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Journal Article

Determination of the Diversity of Rhodopirellula Isolates from European Seas by Multilocus Sequence Analysis

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Winkelmann,  N.
Department of Microbiology, Max Planck Institute for Marine Microbiology, Max Planck Society;

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Jaekel,  U.
Department of Microbiology, Max Planck Institute for Marine Microbiology, Max Planck Society;

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Serrano,  W.
Department of Molecular Ecology, Max Planck Institute for Marine Microbiology, Max Planck Society;

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Rossello-Mora,  R.
Department of Molecular Ecology, Max Planck Institute for Marine Microbiology, Max Planck Society;

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Harder,  J.
Department of Microbiology, Max Planck Institute for Marine Microbiology, Max Planck Society;

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Winkelmann10.pdf
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Citation

Winkelmann, N., Jaekel, U., Meyer, C., Serrano, W., Rachel, R., Rossello-Mora, R., et al. (2010). Determination of the Diversity of Rhodopirellula Isolates from European Seas by Multilocus Sequence Analysis. Applied and Environmental Microbiology, 76(3), 776-785.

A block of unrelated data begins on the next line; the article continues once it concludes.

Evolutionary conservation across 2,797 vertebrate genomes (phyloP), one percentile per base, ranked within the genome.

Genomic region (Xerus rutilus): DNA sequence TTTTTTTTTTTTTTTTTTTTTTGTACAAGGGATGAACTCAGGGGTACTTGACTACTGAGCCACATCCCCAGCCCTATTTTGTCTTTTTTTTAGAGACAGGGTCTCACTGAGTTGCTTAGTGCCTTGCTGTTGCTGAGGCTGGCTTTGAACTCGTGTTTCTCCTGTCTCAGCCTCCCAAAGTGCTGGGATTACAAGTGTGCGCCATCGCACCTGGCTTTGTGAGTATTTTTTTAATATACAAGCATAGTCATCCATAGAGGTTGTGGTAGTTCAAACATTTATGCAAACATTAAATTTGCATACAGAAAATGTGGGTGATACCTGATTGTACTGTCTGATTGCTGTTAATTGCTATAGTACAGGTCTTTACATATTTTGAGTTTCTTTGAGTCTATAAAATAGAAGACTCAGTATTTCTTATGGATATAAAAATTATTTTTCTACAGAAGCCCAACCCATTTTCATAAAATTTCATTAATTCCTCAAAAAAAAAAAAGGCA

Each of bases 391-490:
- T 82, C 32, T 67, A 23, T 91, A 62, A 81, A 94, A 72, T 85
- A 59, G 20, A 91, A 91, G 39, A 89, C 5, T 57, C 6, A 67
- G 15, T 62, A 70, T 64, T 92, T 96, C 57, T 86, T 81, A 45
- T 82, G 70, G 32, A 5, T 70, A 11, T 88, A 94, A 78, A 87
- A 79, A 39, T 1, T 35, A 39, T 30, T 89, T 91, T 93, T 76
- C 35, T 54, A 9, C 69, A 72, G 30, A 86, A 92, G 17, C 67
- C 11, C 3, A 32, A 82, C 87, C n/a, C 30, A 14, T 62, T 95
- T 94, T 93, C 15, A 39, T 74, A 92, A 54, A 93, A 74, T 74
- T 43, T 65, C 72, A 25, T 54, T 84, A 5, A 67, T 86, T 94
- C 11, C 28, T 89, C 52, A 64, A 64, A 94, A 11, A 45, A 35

Cite as: http://hdl.handle.net/21.11116/0000-0001-CAD2-E
Abstract
In the biogeography of microorganisms, the habitat size of an attached-living bacterium has never been investigated. We approached this theme with a multilocus sequence analysis (MLSA) study of new strains of Rhodopirellula sp., an attached-living planctomycete. The development of an MLSA for Rhodopirellula baltica enabled the characterization of the genetic diversity at the species level, beyond the resolution of the 16S rRNA gene. The alleles of the nine housekeeping genes acsA, guaA, trpE, purH, glpF, fumC, icd, glyA, and mdh indicated the presence of 13 genetically defined operational taxonomic units (OTUs) in our culture collection. The MLSA-based OTUs coincided with the taxonomic units defined by DNA-DNA hybridization experiments. BOX-PCR supported the MLSA-based differentiation of two closely related OTUs. This study established a taxon-area relationship of cultivable Rhodopirellula species. In European seas, three closely related species covered the Baltic Sea and the eastern North Sea, the North Atlantic region, and the southern North Sea to the Mediterranean. The last had regional genotypes, as revealed by BOX-PCR. This suggests a limited habitat size of attached-living Rhodopirellula species.